Which is the correct sentence, if there is a correct one?
I use to be a hitman.
I used to be a hitman.
I've read the second sentence recently in a book, but I was sure it should be I use to be a hitman.
As reported by the NOAD in a note about the usage of used:
There is sometimes confusion over whether to use the form used to or use to, which has arisen largely because the pronunciation is the same in both cases. Except in negatives and questions, the correct form is used to: we used to go to the movies all the time (not we use to go to the movies). However, in negatives and questions using the auxiliary verb do, the correct form is use to, because the form of the verb required is the infinitive: I didn't use to like mushrooms (not I didn't used to like mushrooms).
About the negative of used to, the NOAD reports the following note:
Traditionally, used to behaves as a modal verb, so that questions and negatives are formed without the auxiliary verb do, as in it used not to be like that and used she to come here? In modern English, this question form is now regarded as very formal or awkwardly old-fashioned, and the use with do is broadly accepted as standard, as in did she use to come here? Negative constructions with do, on the other hand (as in it didn't use to be like that), although common, are informal and are not generally accepted.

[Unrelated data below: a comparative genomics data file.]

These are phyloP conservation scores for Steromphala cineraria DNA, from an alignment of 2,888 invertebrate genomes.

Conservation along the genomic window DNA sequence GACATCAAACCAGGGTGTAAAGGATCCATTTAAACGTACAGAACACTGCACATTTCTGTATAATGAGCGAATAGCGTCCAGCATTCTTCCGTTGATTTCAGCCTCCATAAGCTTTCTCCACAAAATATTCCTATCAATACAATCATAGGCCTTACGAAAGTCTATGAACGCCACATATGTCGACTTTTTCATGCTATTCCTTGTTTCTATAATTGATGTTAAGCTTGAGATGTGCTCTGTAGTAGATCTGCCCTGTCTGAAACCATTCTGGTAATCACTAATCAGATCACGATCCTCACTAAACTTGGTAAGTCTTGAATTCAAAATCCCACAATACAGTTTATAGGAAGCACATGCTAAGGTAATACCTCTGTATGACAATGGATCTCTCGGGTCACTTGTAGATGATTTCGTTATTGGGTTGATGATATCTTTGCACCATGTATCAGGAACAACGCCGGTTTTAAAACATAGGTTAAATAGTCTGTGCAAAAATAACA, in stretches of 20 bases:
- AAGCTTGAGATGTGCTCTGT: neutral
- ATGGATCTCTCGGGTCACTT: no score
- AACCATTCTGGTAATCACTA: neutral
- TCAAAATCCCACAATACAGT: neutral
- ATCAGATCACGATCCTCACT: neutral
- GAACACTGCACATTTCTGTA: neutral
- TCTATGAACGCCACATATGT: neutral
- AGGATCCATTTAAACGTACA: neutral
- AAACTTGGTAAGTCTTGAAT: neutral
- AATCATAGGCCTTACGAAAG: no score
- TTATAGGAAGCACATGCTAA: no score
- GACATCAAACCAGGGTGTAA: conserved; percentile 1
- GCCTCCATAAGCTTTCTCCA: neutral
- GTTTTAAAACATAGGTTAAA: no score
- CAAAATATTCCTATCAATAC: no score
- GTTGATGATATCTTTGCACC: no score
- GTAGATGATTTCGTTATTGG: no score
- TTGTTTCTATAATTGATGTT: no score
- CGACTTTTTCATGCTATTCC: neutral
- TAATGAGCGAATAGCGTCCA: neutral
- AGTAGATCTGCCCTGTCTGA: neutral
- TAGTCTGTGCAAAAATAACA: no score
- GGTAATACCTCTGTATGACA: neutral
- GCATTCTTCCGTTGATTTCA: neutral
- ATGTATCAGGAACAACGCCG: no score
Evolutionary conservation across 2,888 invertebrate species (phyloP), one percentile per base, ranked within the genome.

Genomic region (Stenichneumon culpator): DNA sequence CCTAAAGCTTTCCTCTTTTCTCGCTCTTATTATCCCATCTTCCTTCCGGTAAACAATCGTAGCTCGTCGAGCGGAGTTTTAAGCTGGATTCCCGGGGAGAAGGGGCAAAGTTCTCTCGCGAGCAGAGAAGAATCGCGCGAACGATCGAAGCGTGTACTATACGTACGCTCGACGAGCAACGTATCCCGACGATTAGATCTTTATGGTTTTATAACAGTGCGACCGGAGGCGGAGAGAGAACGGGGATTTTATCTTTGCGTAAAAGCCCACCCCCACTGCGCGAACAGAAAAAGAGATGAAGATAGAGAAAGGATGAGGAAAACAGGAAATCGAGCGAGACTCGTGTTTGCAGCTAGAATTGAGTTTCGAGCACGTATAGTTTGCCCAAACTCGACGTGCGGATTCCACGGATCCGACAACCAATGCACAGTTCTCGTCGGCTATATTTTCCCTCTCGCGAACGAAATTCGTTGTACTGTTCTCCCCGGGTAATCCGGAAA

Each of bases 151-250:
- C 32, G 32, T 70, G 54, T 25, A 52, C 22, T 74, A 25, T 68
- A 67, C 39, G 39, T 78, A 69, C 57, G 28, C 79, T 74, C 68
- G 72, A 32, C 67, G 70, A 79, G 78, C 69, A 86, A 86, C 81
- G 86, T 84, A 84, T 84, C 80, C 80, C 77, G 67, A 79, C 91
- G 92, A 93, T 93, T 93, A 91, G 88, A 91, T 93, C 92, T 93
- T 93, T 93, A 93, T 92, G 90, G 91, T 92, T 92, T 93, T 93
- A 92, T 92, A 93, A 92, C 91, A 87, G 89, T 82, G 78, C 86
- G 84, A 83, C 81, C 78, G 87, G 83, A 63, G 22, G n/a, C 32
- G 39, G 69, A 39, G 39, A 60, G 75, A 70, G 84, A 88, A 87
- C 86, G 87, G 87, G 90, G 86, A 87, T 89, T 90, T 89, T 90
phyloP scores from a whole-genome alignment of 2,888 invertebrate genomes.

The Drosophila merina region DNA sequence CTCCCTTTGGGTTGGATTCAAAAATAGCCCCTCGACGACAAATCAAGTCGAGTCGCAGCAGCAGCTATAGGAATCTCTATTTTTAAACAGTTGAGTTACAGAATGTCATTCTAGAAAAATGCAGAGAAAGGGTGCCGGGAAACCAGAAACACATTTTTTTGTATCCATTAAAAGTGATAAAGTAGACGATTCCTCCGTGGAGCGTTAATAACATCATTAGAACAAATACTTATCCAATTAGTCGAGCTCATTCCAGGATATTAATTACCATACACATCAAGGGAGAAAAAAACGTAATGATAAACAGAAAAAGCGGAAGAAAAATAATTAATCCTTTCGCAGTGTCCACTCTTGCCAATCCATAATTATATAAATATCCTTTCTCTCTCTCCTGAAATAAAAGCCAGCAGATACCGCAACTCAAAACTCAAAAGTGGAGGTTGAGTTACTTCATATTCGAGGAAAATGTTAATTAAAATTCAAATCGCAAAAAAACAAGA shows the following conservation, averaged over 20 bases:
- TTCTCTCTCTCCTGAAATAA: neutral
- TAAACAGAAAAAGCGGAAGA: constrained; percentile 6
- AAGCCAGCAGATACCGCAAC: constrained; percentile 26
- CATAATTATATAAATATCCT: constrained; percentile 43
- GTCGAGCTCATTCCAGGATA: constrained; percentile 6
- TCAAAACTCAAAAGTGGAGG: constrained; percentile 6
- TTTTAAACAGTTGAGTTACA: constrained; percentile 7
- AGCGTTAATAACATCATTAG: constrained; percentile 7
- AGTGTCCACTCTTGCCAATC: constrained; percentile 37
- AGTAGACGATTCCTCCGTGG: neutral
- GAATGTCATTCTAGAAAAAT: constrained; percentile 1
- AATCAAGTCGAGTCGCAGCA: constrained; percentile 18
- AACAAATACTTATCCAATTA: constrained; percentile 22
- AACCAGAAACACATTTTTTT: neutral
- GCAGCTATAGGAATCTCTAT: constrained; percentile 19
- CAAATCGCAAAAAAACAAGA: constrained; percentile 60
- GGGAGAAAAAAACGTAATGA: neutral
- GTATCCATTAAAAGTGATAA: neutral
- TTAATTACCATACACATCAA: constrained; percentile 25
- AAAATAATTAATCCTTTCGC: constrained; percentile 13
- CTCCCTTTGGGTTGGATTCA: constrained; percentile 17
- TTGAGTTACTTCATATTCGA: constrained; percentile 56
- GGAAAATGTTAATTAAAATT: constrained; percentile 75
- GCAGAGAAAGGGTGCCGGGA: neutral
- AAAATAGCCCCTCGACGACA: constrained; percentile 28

See also the Usage section for use in the Oxford Living Dictionaries.
The second form is the correct one, confusion can come that when spoken the sound of the d and t comes nearly together.
The second is correct.
Your doubts may come from another rule, that following the auxiliary did or didn't, the form use to should be used. For example, if you want to ask someone if they were a hitman, you would say
Didn't you use to be a hitman?
And the answer might be
No I didn't use to be a hitman.
or, as in your example
Yes, I used to be a hitman.
The second one is correct, and this is why:
"used to" means that the person originally had whatever characteristic was being described, but no longer has it. i.e. the person was originally a hitman, but no longer is.
The reason it is in the past tense, is because it is describing something in the past, something that no longer exists, but did in times past.
Use is present tense
Used is past tense
If you are talking about having been a hit man in the past, then obviously the past tense - used - should be used.
Tense should be the deciding factor. Used indicates past tense, in this case indicating that the gentleman was, at some point, a hitman.